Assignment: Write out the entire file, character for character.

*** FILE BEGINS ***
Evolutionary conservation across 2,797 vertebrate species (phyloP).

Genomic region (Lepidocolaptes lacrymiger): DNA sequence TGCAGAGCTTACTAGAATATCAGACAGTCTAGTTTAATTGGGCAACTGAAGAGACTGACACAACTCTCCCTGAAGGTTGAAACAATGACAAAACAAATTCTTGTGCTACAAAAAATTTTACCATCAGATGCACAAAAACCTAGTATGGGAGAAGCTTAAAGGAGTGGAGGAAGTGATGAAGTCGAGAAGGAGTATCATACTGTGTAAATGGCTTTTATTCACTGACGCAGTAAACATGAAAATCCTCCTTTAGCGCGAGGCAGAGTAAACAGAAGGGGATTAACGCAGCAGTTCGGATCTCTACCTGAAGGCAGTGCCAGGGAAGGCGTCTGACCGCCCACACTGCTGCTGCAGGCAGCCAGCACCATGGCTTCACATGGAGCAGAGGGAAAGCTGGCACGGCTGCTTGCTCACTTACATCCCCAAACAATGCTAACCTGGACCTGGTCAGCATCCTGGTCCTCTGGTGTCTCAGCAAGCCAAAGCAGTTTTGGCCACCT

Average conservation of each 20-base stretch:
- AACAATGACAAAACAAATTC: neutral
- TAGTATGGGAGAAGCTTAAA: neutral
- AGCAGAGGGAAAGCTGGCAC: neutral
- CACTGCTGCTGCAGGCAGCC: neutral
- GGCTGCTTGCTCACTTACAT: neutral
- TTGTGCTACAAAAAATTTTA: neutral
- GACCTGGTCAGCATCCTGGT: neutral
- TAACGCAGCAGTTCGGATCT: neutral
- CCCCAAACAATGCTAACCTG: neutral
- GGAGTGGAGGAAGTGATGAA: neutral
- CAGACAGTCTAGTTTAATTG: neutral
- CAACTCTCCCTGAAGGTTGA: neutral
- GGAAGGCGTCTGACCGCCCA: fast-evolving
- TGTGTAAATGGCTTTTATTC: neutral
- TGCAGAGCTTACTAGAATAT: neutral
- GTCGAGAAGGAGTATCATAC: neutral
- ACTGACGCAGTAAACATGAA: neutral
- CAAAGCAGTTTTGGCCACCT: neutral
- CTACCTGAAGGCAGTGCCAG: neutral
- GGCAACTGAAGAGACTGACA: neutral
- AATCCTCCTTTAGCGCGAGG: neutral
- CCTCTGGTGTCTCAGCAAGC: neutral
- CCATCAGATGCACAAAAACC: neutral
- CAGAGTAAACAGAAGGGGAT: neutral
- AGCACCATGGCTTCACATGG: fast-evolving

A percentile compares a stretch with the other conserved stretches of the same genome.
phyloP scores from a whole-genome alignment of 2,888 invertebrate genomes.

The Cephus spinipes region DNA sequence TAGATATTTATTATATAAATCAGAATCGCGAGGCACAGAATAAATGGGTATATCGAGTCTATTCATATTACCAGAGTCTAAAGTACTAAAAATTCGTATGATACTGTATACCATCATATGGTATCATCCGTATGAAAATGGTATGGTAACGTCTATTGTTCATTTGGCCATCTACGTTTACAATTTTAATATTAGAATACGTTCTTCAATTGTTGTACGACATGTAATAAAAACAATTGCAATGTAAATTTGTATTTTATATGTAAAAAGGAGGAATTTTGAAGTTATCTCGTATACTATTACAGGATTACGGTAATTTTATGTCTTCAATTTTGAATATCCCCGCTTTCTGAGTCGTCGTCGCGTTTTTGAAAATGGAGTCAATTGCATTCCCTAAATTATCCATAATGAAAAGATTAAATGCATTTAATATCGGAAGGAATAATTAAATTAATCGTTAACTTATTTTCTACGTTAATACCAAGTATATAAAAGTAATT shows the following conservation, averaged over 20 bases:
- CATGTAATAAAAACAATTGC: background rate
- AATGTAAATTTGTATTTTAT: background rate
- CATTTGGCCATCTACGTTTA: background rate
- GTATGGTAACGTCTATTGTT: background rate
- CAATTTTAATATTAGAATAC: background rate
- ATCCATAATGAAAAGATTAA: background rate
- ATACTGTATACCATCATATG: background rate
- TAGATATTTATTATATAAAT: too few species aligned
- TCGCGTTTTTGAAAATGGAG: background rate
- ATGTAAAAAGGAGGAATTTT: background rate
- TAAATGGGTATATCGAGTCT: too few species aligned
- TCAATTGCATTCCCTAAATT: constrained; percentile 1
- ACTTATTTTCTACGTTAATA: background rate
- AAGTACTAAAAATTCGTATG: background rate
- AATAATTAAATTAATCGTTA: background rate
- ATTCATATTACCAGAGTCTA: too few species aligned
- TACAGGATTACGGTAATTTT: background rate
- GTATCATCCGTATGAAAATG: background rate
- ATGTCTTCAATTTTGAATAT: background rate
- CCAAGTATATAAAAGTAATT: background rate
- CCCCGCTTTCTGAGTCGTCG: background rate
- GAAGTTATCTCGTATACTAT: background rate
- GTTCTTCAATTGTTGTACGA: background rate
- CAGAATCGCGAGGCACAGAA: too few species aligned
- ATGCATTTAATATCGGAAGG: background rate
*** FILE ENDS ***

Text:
Evolutionary conservation across 2,797 vertebrate species (phyloP).

Genomic region (Lepidocolaptes lacrymiger): DNA sequence TGCAGAGCTTACTAGAATATCAGACAGTCTAGTTTAATTGGGCAACTGAAGAGACTGACACAACTCTCCCTGAAGGTTGAAACAATGACAAAACAAATTCTTGTGCTACAAAAAATTTTACCATCAGATGCACAAAAACCTAGTATGGGAGAAGCTTAAAGGAGTGGAGGAAGTGATGAAGTCGAGAAGGAGTATCATACTGTGTAAATGGCTTTTATTCACTGACGCAGTAAACATGAAAATCCTCCTTTAGCGCGAGGCAGAGTAAACAGAAGGGGATTAACGCAGCAGTTCGGATCTCTACCTGAAGGCAGTGCCAGGGAAGGCGTCTGACCGCCCACACTGCTGCTGCAGGCAGCCAGCACCATGGCTTCACATGGAGCAGAGGGAAAGCTGGCACGGCTGCTTGCTCACTTACATCCCCAAACAATGCTAACCTGGACCTGGTCAGCATCCTGGTCCTCTGGTGTCTCAGCAAGCCAAAGCAGTTTTGGCCACCT

Average conservation of each 20-base stretch:
- AACAATGACAAAACAAATTC: neutral
- TAGTATGGGAGAAGCTTAAA: neutral
- AGCAGAGGGAAAGCTGGCAC: neutral
- CACTGCTGCTGCAGGCAGCC: neutral
- GGCTGCTTGCTCACTTACAT: neutral
- TTGTGCTACAAAAAATTTTA: neutral
- GACCTGGTCAGCATCCTGGT: neutral
- TAACGCAGCAGTTCGGATCT: neutral
- CCCCAAACAATGCTAACCTG: neutral
- GGAGTGGAGGAAGTGATGAA: neutral
- CAGACAGTCTAGTTTAATTG: neutral
- CAACTCTCCCTGAAGGTTGA: neutral
- GGAAGGCGTCTGACCGCCCA: fast-evolving
- TGTGTAAATGGCTTTTATTC: neutral
- TGCAGAGCTTACTAGAATAT: neutral
- GTCGAGAAGGAGTATCATAC: neutral
- ACTGACGCAGTAAACATGAA: neutral
- CAAAGCAGTTTTGGCCACCT: neutral
- CTACCTGAAGGCAGTGCCAG: neutral
- GGCAACTGAAGAGACTGACA: neutral
- AATCCTCCTTTAGCGCGAGG: neutral
- CCTCTGGTGTCTCAGCAAGC: neutral
- CCATCAGATGCACAAAAACC: neutral
- CAGAGTAAACAGAAGGGGAT: neutral
- AGCACCATGGCTTCACATGG: fast-evolving

A percentile compares a stretch with the other conserved stretches of the same genome.
phyloP scores from a whole-genome alignment of 2,888 invertebrate genomes.

The Cephus spinipes region DNA sequence TAGATATTTATTATATAAATCAGAATCGCGAGGCACAGAATAAATGGGTATATCGAGTCTATTCATATTACCAGAGTCTAAAGTACTAAAAATTCGTATGATACTGTATACCATCATATGGTATCATCCGTATGAAAATGGTATGGTAACGTCTATTGTTCATTTGGCCATCTACGTTTACAATTTTAATATTAGAATACGTTCTTCAATTGTTGTACGACATGTAATAAAAACAATTGCAATGTAAATTTGTATTTTATATGTAAAAAGGAGGAATTTTGAAGTTATCTCGTATACTATTACAGGATTACGGTAATTTTATGTCTTCAATTTTGAATATCCCCGCTTTCTGAGTCGTCGTCGCGTTTTTGAAAATGGAGTCAATTGCATTCCCTAAATTATCCATAATGAAAAGATTAAATGCATTTAATATCGGAAGGAATAATTAAATTAATCGTTAACTTATTTTCTACGTTAATACCAAGTATATAAAAGTAATT shows the following conservation, averaged over 20 bases:
- CATGTAATAAAAACAATTGC: background rate
- AATGTAAATTTGTATTTTAT: background rate
- CATTTGGCCATCTACGTTTA: background rate
- GTATGGTAACGTCTATTGTT: background rate
- CAATTTTAATATTAGAATAC: background rate
- ATCCATAATGAAAAGATTAA: background rate
- ATACTGTATACCATCATATG: background rate
- TAGATATTTATTATATAAAT: too few species aligned
- TCGCGTTTTTGAAAATGGAG: background rate
- ATGTAAAAAGGAGGAATTTT: background rate
- TAAATGGGTATATCGAGTCT: too few species aligned
- TCAATTGCATTCCCTAAATT: constrained; percentile 1
- ACTTATTTTCTACGTTAATA: background rate
- AAGTACTAAAAATTCGTATG: background rate
- AATAATTAAATTAATCGTTA: background rate
- ATTCATATTACCAGAGTCTA: too few species aligned
- TACAGGATTACGGTAATTTT: background rate
- GTATCATCCGTATGAAAATG: background rate
- ATGTCTTCAATTTTGAATAT: background rate
- CCAAGTATATAAAAGTAATT: background rate
- CCCCGCTTTCTGAGTCGTCG: background rate
- GAAGTTATCTCGTATACTAT: background rate
- GTTCTTCAATTGTTGTACGA: background rate
- CAGAATCGCGAGGCACAGAA: too few species aligned
- ATGCATTTAATATCGGAAGG: background rate